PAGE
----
I was once a Wall Street banker--in fact, I was one of those guys who used to buy mortgages and turn them into various derivative instruments--but I applaud Occupy's efforts. We, as a nation, must force corporate leaders to act responsibly and penalize them for reckless behavior that jeopardizes the livelihoods of employees and society in general. That said, I believe Occupy's endgame is misplaced. To say the bailout of the nation's largest banks was wrong (and that we should never do it again) is to say we must accept the consequence of a drastic loss of market liquidity and a world-wide economic collapse. Sure, we could have punished bank CEOs by letting their institutions fail, but would that have been the right course of action for the tellers and other employees who would have lost their jobs, or the borrowers who needed loans? Would that have been the best thing for an already weak economy that required improved market confidence to operate properly?
Second, I don't see how charging bank CEOs with crimes will lead to anything good. I suspect any such effort will cost a lot of money and only demonstrate how poorly judgment had been exercised. And as far as I know there are no laws prohibiting stupidity. In a way, shareholders and boards of directors share much of the blame. They approved our current system whereby a CEO is paid handsomely for taking idiotic risks that happen to work out but won't claw back compensation for decisions that backfire. In a way, the real problem we face is accounting related. We need to ensure that when a CEO is paid millions of dollars, the company is clean of hidden liabilities that can come back to haunt it. In other words, CEOs should only receive significant performance bonuses after the results of their gambling are fully manifest and liabilities associated with risk taking are eliminated. It would also help if, as is the case for many European companies, boards of directors included employee representatives. These actions would result in more responsible behavior.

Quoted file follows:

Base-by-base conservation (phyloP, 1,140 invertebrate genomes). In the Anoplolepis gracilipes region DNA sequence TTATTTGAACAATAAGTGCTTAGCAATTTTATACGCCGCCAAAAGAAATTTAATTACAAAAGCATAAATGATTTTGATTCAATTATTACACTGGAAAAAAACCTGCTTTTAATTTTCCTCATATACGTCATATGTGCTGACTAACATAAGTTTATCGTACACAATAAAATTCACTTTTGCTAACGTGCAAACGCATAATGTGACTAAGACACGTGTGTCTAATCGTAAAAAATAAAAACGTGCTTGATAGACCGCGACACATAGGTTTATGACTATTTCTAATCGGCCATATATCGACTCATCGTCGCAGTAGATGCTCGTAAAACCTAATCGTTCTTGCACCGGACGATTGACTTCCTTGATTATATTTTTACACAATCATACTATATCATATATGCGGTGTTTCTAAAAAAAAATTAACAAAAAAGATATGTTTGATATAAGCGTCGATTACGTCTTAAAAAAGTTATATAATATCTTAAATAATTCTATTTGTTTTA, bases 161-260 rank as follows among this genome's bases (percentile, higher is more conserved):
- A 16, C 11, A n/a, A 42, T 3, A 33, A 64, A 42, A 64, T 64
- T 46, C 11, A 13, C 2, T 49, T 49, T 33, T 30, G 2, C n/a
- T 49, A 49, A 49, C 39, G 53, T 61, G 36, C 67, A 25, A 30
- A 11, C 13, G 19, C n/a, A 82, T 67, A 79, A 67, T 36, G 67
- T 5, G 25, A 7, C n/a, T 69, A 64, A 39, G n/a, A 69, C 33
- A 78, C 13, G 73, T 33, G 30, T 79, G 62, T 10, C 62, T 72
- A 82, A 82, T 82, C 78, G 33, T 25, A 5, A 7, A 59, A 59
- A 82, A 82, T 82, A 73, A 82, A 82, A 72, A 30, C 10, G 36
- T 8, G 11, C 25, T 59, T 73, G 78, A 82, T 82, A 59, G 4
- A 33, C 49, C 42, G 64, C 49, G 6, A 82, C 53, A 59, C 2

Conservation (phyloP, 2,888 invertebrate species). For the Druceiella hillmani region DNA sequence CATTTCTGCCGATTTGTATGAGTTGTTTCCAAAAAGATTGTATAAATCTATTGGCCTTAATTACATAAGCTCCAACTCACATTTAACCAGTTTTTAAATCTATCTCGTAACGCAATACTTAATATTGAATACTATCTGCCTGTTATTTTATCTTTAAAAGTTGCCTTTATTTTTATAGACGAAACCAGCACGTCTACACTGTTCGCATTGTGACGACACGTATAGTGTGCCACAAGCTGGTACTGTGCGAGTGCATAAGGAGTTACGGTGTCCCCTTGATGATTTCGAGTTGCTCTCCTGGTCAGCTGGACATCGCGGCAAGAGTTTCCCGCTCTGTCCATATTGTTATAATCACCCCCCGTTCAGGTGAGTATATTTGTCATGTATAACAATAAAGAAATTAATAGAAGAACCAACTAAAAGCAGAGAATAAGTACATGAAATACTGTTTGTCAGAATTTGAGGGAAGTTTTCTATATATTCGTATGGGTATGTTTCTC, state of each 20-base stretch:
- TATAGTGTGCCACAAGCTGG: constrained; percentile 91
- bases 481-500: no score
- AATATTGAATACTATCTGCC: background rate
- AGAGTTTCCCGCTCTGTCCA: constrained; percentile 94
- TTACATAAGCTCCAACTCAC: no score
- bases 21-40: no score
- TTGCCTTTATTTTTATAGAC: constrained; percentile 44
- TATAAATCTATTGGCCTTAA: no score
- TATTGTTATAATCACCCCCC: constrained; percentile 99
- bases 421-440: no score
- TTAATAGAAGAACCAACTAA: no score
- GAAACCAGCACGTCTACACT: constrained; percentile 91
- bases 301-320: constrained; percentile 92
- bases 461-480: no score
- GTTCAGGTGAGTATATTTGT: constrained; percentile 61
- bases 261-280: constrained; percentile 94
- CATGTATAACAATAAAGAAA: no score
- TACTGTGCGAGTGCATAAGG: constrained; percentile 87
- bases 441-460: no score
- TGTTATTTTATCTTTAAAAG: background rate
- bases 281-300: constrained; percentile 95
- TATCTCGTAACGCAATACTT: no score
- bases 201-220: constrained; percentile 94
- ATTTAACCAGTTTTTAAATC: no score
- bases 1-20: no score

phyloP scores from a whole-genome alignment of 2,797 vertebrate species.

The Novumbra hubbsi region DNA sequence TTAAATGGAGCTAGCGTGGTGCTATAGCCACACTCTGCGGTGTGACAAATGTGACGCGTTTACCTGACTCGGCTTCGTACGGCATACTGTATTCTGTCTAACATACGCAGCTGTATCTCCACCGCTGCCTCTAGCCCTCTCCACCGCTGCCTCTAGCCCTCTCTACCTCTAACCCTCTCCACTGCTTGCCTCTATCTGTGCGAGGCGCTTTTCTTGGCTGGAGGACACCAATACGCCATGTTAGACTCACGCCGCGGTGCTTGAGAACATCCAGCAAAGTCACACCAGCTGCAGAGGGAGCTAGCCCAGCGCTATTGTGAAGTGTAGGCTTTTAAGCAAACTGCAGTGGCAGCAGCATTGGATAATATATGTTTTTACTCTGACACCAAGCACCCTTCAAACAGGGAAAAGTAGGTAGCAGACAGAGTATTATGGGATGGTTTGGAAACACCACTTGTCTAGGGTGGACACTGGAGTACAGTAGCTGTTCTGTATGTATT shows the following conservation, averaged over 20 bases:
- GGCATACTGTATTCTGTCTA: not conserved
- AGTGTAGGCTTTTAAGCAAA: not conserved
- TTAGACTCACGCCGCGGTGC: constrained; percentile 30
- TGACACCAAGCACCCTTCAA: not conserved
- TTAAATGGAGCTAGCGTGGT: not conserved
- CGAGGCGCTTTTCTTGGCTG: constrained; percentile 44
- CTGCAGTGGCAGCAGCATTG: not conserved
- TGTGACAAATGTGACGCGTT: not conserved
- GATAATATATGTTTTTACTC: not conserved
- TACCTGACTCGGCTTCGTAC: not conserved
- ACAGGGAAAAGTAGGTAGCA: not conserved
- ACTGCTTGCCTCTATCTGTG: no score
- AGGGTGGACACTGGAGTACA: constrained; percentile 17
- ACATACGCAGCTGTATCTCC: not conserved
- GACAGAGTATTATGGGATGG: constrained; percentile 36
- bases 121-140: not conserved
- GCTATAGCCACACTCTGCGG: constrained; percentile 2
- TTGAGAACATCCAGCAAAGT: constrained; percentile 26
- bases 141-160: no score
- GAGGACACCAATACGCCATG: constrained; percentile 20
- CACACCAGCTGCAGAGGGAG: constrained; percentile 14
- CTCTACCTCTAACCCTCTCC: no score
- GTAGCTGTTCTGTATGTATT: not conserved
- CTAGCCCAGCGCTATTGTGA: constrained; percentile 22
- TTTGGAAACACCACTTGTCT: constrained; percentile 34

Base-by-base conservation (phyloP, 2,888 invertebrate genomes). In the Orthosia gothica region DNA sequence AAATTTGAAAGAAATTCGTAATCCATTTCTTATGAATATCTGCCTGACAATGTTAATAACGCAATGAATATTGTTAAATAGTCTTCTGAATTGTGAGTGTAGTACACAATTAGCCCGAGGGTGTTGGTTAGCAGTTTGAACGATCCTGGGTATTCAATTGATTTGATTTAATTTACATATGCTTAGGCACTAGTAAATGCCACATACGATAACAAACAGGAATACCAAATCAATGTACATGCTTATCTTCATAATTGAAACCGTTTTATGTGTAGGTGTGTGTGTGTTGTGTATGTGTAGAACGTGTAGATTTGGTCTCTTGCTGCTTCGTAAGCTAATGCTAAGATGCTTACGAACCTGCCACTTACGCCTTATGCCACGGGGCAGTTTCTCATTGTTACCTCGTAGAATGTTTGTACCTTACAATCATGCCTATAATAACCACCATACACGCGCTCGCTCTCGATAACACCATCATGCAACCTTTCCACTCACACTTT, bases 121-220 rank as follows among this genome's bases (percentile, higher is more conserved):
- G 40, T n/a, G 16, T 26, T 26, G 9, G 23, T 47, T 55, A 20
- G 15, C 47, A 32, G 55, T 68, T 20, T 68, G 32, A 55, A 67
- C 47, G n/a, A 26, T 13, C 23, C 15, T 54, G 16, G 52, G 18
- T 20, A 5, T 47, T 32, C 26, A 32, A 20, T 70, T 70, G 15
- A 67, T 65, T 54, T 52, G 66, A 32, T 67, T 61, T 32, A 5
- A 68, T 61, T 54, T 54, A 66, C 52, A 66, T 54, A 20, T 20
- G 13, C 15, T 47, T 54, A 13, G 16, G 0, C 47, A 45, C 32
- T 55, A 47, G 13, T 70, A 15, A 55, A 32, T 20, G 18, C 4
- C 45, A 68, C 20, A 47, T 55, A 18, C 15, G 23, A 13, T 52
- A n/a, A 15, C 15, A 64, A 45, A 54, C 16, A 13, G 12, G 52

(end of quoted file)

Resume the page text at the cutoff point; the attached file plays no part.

If CEOs want to take huge risks that have the potential of destroying capital, let's tell them to use their own money.
October 10, 2011
Where would Jesus be on the issues of today?
Crime—While Moses would want a tough-on-crimes policy that expanded our current use of capital punishment to cover homosexuals and adulterers, Jesus would want a gentler version of justice based upon forgiveness.
Defense Spending—While Moses would want a strong armed force to be used against our enemies, Jesus would ask us to be peacemakers and refrain from violence by turning the other cheek. He would have us understand that all people—even those whom our first inclination is to hate—are our neighbors and worthy of our love.
Economic Policy—While Moses would support a system that enriched a chosen few through theft and murder (think of the taking of the Promised Land) not to mention legal chicanery (see the reference to Corban in the gospels), Jesus would ask us to make personal sacrifices in order to feed the hungry, clothe the naked and minister to the sick.
Regulation—While Moses would see arcane regulation as essential to keeping the peace (remember the 613 traditionally defined statutes in Leviticus) Jesus would want a standard of behavior that simply led us to: 1) love God, and 2) love our neighbors.
October 2, 2011
Moral people aren’t conflicted by choices between good and evil. In a sense, they’ve already made such decisions in advance and know what to do without a second thought. They realize, however, that life sometimes demands they select the lesser of two evils, or one good over another. Moral people are tortured, for example, when forced to choose between a personally fulfilling career and more time with family.
Standing at such a crossroad, many people ask: What would Jesus do?
The implications of the question, however, are seldom considered. Let’s be honest, what Jesus did is emulated by only the rarest of us. He forsook the world at an age when most people are seeking material wealth and taught His gospel of love without consideration for “purse or scrip.” In this way He practiced what He preached, living true to His admonition to neither reap nor sow and to give freely to the poor. He overruled the Mosaic notion of justice by telling His followers to forgive unconditionally and “judge not,” then He supported the view by reproving those who would punish an adulteress according to the demands of the law. Jesus understood that justice has little to do with punishment for crimes, but that it refers to doing what is just, which is another way to describe doing what is right. In that way, He despised the kind of legal wrangling that remunerates lawyers handsomely, but ignores the Golden Rule. Jesus was also a peacemaker, who would be puzzled today by the violent metaphors used in hymns sung in His honor. Would the Savior—who told Peter to put down his sword—condone our references to “Christian soldiers, marching as to war”? Rather, I’m sure He’s horrified by the violent acts committed in His name.
What would Jesus do?
Something quite unlike the actions of His mainstream followers.